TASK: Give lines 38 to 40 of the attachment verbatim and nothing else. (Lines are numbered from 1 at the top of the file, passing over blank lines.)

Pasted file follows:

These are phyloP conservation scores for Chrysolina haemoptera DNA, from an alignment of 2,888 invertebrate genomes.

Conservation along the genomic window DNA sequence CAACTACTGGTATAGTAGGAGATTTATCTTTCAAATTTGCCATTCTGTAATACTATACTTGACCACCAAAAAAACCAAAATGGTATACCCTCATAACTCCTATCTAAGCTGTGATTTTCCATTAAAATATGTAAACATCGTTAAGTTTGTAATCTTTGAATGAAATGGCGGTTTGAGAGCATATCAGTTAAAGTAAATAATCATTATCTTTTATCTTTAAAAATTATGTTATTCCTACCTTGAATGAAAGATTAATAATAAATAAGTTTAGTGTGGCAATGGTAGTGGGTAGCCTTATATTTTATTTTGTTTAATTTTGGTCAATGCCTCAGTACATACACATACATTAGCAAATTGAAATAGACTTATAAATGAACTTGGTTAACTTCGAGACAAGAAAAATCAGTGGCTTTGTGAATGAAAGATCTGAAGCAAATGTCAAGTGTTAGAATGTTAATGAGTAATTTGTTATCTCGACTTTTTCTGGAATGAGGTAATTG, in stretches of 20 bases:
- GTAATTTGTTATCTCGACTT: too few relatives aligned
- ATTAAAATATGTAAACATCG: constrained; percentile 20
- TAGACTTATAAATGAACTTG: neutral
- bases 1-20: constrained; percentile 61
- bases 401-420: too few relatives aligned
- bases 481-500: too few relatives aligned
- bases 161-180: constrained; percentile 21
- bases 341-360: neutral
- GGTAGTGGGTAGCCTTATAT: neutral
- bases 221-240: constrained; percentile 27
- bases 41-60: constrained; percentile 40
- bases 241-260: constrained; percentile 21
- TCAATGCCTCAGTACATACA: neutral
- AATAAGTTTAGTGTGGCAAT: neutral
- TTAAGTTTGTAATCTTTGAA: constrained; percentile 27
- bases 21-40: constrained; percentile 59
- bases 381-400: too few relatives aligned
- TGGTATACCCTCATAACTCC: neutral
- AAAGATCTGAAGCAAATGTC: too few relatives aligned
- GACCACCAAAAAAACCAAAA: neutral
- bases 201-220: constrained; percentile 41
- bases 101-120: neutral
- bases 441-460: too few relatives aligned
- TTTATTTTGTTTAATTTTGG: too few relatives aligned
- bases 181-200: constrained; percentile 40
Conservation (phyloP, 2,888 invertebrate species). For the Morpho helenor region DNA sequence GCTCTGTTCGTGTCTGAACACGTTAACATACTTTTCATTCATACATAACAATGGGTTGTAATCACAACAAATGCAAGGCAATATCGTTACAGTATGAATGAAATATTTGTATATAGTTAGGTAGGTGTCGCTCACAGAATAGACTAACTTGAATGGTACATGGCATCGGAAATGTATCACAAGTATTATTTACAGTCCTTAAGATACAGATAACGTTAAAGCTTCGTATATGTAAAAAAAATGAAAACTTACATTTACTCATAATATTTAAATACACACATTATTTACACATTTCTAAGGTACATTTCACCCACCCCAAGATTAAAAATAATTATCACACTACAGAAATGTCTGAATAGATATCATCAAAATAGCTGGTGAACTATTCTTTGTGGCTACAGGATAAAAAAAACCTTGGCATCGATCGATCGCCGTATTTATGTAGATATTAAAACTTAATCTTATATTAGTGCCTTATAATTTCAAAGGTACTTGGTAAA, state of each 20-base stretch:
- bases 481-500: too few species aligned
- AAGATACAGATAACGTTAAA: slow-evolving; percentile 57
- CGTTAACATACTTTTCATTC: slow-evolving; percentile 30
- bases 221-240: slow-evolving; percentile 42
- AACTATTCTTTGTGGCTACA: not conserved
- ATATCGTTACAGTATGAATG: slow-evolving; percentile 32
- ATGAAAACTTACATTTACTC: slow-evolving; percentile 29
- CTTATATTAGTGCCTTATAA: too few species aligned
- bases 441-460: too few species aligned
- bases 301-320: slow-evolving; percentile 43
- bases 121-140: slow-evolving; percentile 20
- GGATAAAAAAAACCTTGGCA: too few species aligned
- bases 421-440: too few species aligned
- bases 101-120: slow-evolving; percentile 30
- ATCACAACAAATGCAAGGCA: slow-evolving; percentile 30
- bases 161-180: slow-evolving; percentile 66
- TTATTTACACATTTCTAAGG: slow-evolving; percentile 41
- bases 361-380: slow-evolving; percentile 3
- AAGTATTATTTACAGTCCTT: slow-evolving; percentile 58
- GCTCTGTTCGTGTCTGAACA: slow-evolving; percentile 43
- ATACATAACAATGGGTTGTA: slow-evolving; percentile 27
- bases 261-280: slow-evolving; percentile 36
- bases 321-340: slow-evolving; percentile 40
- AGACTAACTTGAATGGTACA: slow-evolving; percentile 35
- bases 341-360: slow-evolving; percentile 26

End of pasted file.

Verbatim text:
- bases 301-320: slow-evolving; percentile 43
- bases 121-140: slow-evolving; percentile 20
- GGATAAAAAAAACCTTGGCA: too few species aligned